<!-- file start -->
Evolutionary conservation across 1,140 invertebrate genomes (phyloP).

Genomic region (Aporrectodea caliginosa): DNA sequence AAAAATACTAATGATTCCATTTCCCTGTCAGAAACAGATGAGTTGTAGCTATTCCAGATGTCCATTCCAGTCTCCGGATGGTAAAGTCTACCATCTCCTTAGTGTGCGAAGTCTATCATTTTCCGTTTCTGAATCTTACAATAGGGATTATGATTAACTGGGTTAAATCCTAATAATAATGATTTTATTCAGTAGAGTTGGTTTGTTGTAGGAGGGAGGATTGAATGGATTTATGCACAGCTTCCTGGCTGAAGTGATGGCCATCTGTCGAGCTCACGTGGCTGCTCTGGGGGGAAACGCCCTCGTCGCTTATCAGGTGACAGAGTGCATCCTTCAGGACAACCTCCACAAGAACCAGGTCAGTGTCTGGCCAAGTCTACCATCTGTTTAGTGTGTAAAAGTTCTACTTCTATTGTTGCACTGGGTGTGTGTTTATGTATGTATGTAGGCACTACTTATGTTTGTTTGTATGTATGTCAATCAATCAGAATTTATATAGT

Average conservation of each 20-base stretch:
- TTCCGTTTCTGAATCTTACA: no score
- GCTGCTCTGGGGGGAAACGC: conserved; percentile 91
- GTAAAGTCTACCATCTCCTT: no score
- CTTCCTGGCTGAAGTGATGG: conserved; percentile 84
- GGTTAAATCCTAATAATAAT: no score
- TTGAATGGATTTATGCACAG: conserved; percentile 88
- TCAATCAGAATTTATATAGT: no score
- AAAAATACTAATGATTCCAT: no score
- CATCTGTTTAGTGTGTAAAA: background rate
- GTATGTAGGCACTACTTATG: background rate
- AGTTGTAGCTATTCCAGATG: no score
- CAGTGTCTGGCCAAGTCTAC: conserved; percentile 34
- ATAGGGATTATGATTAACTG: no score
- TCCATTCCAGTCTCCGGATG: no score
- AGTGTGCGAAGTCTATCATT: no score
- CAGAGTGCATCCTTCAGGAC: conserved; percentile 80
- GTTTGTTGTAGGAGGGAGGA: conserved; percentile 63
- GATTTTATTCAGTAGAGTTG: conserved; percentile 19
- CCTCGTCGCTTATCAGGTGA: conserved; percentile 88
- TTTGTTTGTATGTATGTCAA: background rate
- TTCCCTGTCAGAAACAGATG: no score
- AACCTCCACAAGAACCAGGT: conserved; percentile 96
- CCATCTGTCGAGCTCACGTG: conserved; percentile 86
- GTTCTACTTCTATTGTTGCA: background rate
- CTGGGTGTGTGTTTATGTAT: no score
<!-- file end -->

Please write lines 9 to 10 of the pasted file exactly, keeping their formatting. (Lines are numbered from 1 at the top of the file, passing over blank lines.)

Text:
- TTGAATGGATTTATGCACAG: conserved; percentile 88
- TCAATCAGAATTTATATAGT: no score